I’m due in late January with my first baby. I’ve had an easy pregnancy (knock on wood) and am planning to continue working until I go into labor and then return to work after my 12 weeks of maternity leave. I would love to exclusively breastfeed, but I also do not want to be tied to my baby all the time. I have a pump, but how do you get started? And when should I start? I want to hopefully get my supply to a point that I can freeze milk so that I can do crazy reckless things like leave my baby with Grandma for a night, but I just have no idea how to do it. Do you have any helpful tips or pointers or things you wish you’d known? Can you help, Boob-Master?
Okay, before I type another word, please promise me that sometime in the next month, BEFORE the baby arrives, you’ll find a local lactation consultant. Ask your friends or your OB/midwife, or even your future pediatrician’s office for a recommendation. If you can’t seem to get a specific “oh I used this woman and she was wonderful” recommendation from anybody, call La Leche League and get some names and do some interviews. You’ll want somebody with a good bedside manner, a breastfeeding philosophy similar to your own, and someone who — on the off chance that you run into trouble — is not going to be completely insane about supplementing and/or other nursing aids.
(My first LC spent the first 15 minutes of our visit bitching about formula in the hospital bags, likening it to “sending a crack baby’s mother home with drugs,” riiiiiight before she put Noah on the scale and realized how much weight he’d lost and that he actually NEEDED that formula in order to escape being rehospitalized. And then she wondered why I sat there sobbing for the rest of the appointment. And then probably wondered why I made my next appointment with SOMEBODY ELSE.)
My initial LC experience aside, I will testify to the skies that a good LC is essential, and not even just for first-time mothers. My LC’s office was a great resource for low-cost breastfeeding supplies: everything from pillows to gel pads to prescriptions for the absolutely essential All Purpose Nipple Ointment (APNO) and for helping me spot potential problems (think thrush or mastitis) before they turned into bigger problems. And my LC was a wonderful all-around postpartum resource for me, who would give me the encouragement and pep talks I so desperately needed AND give me permission to like, go out for dinner and a movie and leave the newborn with a grandparent, because she was a big believer that even exclusively nursing moms Need A Damn Break. And after struggling with supply problems the first time around, she came up with a plan ahead of time to start amping my supply up from the day Ezra was born. And it worked! Oh lands, did it ever work.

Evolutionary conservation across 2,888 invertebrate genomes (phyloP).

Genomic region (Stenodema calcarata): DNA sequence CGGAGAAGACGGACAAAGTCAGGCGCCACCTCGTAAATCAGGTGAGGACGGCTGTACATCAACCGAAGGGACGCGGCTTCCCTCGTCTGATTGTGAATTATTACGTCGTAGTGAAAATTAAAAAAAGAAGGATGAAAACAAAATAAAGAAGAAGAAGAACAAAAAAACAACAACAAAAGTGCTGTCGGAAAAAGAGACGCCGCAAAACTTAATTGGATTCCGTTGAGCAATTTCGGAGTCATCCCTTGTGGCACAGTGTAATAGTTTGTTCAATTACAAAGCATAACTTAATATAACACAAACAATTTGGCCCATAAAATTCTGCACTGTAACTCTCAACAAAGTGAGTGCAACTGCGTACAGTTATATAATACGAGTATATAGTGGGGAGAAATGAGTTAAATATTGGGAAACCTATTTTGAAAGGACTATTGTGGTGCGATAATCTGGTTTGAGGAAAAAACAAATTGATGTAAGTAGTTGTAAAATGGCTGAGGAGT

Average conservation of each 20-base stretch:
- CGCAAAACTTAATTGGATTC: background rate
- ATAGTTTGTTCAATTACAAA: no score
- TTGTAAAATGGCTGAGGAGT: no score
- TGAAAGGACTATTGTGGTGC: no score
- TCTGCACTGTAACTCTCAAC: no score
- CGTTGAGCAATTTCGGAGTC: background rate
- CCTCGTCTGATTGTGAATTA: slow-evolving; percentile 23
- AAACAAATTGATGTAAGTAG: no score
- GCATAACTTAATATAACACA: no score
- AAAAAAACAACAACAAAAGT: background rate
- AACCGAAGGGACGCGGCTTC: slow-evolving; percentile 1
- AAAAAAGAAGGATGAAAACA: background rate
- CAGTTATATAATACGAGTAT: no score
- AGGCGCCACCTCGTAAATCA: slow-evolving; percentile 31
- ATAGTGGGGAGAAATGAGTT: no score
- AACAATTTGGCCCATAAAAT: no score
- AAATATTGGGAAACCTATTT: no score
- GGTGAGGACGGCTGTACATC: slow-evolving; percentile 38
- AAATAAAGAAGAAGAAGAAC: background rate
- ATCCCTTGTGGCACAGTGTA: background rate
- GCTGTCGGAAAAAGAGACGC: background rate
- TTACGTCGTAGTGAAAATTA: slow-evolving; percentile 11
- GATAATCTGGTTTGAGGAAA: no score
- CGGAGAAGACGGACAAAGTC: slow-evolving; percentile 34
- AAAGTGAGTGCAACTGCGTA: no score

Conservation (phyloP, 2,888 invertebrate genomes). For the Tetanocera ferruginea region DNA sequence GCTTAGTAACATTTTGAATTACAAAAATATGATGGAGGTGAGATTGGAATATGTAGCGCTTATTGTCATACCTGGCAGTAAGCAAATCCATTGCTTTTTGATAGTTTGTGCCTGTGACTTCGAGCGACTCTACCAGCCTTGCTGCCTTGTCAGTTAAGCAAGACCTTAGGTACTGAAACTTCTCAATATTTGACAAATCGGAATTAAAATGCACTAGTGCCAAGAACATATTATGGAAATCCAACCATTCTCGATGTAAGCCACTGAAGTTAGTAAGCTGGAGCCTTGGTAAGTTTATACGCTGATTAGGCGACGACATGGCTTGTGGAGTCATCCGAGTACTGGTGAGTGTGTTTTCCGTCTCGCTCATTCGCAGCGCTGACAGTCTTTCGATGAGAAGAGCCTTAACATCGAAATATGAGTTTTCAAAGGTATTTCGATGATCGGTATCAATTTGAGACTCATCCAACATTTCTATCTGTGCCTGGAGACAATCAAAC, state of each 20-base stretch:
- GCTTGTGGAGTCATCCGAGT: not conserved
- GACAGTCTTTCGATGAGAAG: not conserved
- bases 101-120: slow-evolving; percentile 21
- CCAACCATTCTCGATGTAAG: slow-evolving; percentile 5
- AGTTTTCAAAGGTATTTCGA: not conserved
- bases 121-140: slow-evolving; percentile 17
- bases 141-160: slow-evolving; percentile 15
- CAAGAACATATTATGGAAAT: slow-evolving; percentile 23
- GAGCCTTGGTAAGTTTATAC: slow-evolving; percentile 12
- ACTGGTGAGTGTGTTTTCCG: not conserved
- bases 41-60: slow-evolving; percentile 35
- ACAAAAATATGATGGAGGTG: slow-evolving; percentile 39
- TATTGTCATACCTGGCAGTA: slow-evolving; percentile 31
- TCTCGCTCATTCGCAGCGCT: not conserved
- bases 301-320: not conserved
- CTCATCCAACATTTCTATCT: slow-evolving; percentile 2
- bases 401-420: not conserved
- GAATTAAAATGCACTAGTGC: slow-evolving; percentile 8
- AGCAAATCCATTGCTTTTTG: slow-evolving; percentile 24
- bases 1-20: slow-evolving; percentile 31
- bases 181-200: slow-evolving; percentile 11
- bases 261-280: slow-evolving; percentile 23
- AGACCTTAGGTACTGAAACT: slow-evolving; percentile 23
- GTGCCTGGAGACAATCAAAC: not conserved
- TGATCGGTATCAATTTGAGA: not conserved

The pump, incidentally, was a big part of that plan. (Along with teas and herbal supplements.) So I admit I personally never had the experience of pumping just for daycare and nights out, at least not initially. My dreams of breastfeeding Noah exclusively were dashed long before my maternity leave was up, because I simply couldn’t pump very much milk at all, nor did it seem to be “enough” to keep my supply steady and level once I was back at work and using it instead of actually nursing all those hours.
I had a much more successful relationship with the pump the second time around and was eventually able to store and freeze plenty of extra milk while nursing exclusively at home, but the way I got there was unique to my situation. I pumped for 10 extra minutes after EVERY FEEDING from like, the DAY I BROUGHT EZRA HOME. I basically tricked my newly postpartum body into thinking I had twins, so it upped my supply accordingly. This is…well, probably not what you’ll need to do, without known or suspected supply problems. Again: a lactation consultant will be able to tell you everything that you need to know about pumping, for you and your boobs and your baby and your schedule and your wishes. Breastfeeding and pumping are not really one-size-fits-all with a set of established rules that work for everybody. Go get yourself a customized plan.
If I HAVE to commit to typing out some general tips I learned, well, here goes: